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Saving Money: When Is a Deal Not Really a Deal?

Written by Teri Cettina on February 18, 2013 in Family Money  |   No comments

One of my latest bargain finds is batteries at my local dollar store. I’ve been buying packs of eight AA and AAA batteries for—you guessed it—$1. That’s a huge savings compared to the $8 per eight-pack at my local grocer. However, I’m starting to wonder…

saving moneyOne of my latest bargain finds is batteries at my local dollar store. I’ve been buying packs of eight AA and AAA batteries for—you guessed it—$1. That’s a huge savings compared to the $8 per eight-pack at my local grocer.

However, I’m starting to wonder if the dollar store batteries are wearing out more quickly than usual. If that’s true, I’m not getting as good a deal as I thought. Even if I spend less up front, I may have to buy the batteries more often. Plus, I’m adding more disposable batteries to the landfill, and I don’t like that idea.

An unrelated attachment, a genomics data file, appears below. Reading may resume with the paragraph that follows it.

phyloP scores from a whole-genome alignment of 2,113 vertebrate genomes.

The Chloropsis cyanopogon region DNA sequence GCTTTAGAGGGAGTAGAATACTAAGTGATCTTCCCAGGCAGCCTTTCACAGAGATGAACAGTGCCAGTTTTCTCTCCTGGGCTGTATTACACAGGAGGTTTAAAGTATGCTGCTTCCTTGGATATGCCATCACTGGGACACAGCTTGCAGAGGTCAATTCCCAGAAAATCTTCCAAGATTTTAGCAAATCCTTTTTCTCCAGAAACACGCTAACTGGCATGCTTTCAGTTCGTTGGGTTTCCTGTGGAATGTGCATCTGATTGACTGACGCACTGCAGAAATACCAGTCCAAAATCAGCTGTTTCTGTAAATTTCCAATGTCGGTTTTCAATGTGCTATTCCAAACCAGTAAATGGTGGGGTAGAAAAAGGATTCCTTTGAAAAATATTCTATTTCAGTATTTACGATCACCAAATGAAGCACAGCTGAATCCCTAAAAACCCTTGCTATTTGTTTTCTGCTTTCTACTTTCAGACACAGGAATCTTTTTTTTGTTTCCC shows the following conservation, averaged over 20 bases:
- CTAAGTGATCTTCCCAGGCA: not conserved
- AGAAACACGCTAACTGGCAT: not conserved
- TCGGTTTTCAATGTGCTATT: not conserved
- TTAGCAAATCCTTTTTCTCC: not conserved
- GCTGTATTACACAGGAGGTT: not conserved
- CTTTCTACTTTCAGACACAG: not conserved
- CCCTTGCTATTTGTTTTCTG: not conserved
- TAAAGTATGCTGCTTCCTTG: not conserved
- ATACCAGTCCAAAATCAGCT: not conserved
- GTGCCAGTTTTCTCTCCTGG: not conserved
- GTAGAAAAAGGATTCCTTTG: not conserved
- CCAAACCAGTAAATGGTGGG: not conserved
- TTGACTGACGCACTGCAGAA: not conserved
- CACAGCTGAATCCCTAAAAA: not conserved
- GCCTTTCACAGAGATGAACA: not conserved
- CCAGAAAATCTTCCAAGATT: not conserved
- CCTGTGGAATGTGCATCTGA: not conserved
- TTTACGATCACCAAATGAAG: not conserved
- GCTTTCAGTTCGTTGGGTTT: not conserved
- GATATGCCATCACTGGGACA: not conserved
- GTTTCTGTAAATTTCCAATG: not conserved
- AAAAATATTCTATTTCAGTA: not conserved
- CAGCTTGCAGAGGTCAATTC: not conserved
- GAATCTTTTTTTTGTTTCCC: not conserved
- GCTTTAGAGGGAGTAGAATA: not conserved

You’ve probably faced this kind of purchase before and wondered: Is this bargain really a good deal? Here are some situations in which it might not be:

It was found with similar products on a grocery end cap.

Picture 5 of 7

You’ve probably seen something like this: A name-brand pasta, sauce, drink, and packaged dessert for a special price. However, in many cases, you could spend less by buying cheaper brands of each item—as well as by skipping the food items you didn’t intend to buy (like the dessert).

When have you found that a deal is not really a deal? Share your shopping tips in the comments below.

Teri Cettina is a mom of two daughters and freelance writer who specializes in personal finance and parenting topics. She blogs at Your Family Money. Follow her on Twitter: @TeriCettina.

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